In the 96 students’ unions in the metropolis, elections have seen the SFI walk away with 73 with the opposition in combine having to be satisfied with 23. SFI routed three ‘independent’ outfits that were holding the students union for some years now in three Kolkata colleges. These are Beliaghata Ceramic, Jute Technology, and Deshbandhu Girls. In each instance, the SFI candidates won by impressive margins.
In north 24 Parganas, the SFI has won the union elections in 36 of 40 colleges. In Burdwan, SFI has captured the students’ union in 25 out of 30 colleges. 23 students’ union elections out of the 26 held in Midnapore west have gone to the SFI. In Midnapore east, the SFI has won in 15 out of 20 colleges where elections to the students’ unions were organised.
In Hooghly, the SFI has proved victorious in 24 of 26 college SUs. Murshidabad has seen the SFI triumph in a big way in 13 out of the 14 SUs that went for elections this year. 20 of 24 SUs in north 24 Parganas belong to the SFI. Howrah has witnessed the SFI chalk up victories in 17 out of 22 college SUs. The figure is 13 out of 17 in Nadia.
Up in Jalpaiguri, the SFI has emerged triumphant in 11 of the 15 colleges where elections to the SUs were held. It has recovered the Alipurduar College that it had lost to the reactionaries last year. In Darjeeling, the SFI is in office in 12 out of 17 college SUs. It could win back two college unions that it had lost last year: Bagdogra College, and North Bengal Law College.
In Maldah, 8 out of 10 SUs belong now to the SFI. In Purulia, the SFI has formed the SU boards in 12 of 15 colleges. In Birbhum, the figure is 11 out of 13. The SFI has run away with five of the five SUs where elections were held recently in Dinajpore south. In Dinajpore north, the opposition has won only in one SU; six SUs belong to the SFI.
SCHEMES FOR BACKWARD VILLAGES
The Bengal Left Front government, ever eager to ensure that the pace of rural development never slackens off, has identified sometime back 4612 villages that are less-developed. The villages are spread over 18 districts of the state where rural stretches have thrived. In a recent step taken, the LF government has identified health and education development schemes for these villages.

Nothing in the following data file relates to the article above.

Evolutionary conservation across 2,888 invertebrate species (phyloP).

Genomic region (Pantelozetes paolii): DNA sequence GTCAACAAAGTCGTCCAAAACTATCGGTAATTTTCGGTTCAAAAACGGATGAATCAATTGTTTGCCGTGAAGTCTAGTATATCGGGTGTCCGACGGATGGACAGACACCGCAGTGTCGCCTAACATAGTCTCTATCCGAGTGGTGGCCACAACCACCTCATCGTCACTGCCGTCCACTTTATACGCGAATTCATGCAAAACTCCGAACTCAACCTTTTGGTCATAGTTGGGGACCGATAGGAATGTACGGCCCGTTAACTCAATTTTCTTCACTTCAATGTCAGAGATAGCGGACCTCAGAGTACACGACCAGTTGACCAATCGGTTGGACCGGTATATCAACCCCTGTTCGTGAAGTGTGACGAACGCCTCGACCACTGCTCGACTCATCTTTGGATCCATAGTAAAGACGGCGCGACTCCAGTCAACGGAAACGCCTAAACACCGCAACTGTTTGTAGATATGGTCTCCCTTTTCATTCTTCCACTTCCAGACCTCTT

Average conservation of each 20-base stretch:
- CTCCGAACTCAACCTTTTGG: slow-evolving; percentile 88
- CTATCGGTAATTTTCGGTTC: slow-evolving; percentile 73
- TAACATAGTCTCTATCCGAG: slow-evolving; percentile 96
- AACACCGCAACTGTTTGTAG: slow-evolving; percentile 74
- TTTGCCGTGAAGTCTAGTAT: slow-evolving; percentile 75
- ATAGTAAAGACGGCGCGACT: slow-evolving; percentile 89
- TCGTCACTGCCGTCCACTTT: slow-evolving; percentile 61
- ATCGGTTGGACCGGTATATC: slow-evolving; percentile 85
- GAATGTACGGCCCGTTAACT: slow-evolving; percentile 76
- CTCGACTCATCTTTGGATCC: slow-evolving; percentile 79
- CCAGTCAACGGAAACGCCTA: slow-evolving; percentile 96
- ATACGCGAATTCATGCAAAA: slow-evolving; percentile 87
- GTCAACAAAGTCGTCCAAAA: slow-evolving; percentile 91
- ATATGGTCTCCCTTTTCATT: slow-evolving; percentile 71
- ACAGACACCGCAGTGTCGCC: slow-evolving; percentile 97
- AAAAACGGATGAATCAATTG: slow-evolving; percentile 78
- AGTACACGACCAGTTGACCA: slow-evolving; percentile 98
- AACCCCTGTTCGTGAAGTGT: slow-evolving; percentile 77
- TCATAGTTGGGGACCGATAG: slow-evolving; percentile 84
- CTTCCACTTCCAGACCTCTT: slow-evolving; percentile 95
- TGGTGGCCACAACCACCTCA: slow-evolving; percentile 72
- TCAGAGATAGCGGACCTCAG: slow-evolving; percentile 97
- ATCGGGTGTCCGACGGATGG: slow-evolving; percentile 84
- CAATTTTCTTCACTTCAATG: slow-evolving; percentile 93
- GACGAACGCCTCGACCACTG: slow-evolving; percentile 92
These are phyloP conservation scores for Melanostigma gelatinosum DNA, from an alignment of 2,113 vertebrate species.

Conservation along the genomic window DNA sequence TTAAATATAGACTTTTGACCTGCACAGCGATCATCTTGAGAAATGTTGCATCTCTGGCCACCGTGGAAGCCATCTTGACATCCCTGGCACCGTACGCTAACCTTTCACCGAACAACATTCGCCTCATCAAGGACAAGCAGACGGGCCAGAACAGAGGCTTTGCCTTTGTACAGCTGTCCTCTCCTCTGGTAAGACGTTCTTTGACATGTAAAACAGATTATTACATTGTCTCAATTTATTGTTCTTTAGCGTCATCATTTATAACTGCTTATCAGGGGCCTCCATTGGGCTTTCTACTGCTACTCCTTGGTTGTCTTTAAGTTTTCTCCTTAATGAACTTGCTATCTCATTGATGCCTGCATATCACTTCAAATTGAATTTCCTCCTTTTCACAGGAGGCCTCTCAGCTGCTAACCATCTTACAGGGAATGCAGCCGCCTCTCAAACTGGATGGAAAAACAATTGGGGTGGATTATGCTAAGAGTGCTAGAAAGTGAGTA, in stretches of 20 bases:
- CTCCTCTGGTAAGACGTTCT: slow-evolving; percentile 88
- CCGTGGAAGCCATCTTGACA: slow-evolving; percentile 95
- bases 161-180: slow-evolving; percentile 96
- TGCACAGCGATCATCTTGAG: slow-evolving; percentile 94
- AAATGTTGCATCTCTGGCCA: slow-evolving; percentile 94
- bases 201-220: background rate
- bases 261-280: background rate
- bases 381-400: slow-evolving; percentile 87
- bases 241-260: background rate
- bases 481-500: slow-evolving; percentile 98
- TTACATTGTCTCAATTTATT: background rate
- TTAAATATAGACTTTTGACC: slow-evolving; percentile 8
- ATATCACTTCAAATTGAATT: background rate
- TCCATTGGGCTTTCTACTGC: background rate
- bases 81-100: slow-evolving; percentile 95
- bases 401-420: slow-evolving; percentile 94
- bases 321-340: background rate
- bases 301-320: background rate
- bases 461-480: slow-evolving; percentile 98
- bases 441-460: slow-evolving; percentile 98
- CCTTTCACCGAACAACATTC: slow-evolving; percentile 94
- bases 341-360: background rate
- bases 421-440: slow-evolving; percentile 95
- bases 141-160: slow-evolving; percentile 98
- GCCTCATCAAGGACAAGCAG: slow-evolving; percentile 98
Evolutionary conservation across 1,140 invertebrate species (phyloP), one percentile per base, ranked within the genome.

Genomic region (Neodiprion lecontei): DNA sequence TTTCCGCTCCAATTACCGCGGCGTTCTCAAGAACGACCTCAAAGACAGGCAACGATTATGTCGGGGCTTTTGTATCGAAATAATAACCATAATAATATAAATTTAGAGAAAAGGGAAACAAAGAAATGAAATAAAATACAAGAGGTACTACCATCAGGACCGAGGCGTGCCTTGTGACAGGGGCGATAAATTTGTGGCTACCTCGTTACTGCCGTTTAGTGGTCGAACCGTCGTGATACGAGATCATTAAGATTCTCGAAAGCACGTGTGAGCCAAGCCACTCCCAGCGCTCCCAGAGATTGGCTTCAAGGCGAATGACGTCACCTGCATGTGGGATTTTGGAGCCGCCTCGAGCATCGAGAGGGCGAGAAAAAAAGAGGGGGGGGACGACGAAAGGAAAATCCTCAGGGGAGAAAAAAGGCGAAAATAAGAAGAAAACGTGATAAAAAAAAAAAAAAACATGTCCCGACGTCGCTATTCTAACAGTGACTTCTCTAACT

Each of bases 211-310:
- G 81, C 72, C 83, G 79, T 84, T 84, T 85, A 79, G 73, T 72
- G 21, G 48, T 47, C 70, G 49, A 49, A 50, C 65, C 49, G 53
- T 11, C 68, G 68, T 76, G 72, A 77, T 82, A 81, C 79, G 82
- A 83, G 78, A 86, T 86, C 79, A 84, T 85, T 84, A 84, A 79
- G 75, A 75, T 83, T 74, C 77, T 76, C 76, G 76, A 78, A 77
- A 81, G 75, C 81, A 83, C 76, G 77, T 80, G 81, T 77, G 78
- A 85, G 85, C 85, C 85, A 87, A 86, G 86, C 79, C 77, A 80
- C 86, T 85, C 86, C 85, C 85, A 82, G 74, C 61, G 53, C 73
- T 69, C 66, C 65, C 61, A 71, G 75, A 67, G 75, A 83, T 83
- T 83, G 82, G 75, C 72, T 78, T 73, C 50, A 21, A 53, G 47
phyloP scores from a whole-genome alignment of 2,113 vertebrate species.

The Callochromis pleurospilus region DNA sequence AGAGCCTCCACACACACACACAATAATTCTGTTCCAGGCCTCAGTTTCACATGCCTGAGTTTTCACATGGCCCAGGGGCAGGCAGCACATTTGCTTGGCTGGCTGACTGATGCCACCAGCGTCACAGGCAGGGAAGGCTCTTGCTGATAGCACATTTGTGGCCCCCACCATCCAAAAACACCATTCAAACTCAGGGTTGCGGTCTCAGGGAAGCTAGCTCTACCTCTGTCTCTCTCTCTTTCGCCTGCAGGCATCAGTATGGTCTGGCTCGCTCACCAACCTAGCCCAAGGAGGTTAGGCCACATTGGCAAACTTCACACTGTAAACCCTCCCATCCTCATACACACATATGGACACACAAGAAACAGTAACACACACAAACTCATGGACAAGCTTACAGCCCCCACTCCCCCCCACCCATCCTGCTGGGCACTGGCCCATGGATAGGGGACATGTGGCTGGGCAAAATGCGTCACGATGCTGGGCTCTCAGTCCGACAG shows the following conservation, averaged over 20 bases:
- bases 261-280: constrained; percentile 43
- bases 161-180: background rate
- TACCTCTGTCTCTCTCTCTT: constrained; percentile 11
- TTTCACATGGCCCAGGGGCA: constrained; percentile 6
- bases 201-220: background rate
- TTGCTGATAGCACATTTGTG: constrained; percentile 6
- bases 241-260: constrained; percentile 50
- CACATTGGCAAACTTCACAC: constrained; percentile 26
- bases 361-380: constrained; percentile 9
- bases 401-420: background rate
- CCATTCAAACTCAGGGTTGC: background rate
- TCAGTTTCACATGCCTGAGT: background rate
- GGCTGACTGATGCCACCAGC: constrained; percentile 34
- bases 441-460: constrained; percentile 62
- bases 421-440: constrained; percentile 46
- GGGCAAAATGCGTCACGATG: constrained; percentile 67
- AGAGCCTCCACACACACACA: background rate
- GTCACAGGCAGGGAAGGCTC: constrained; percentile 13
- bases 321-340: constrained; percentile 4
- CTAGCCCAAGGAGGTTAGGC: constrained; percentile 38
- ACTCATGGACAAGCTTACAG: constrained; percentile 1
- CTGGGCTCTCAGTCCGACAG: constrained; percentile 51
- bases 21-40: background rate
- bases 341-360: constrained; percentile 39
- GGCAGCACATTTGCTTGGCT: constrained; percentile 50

Village Development Committees (VDC) would be set up speedily in each of these less-developed villages. These bodies will look after health and education schemes that would be put in place in a wide way. The LF government would provide a fund of Rs 10,000 to each VDC. The VDC will allocate appropriate amount of money out of this fund for health and education schemes. The money can also be spent in strengthening the women-led self-help groups.
A survey has revealed that almost each of the less-developed villages possess child education centres. However, not all such centres have brick-built houses, supply of potable water, and toilets. These must be looked to and work started during the current financial year. A target has also been fixed to set up secondary education centres in these less-developed villages, panchayat minister, Dr Surjya Kanta Mishra has revealed.
The VDC is the lowest rung of the panchayat system. 3568 VDCs have prepared pass books; the VDCs look after development work in close cooperation with the gram panchayats. People of every political persuasion are represented in the VDCs. VDCs have been asked to go in for plan formulation for each of the less-developed villages of Bengal.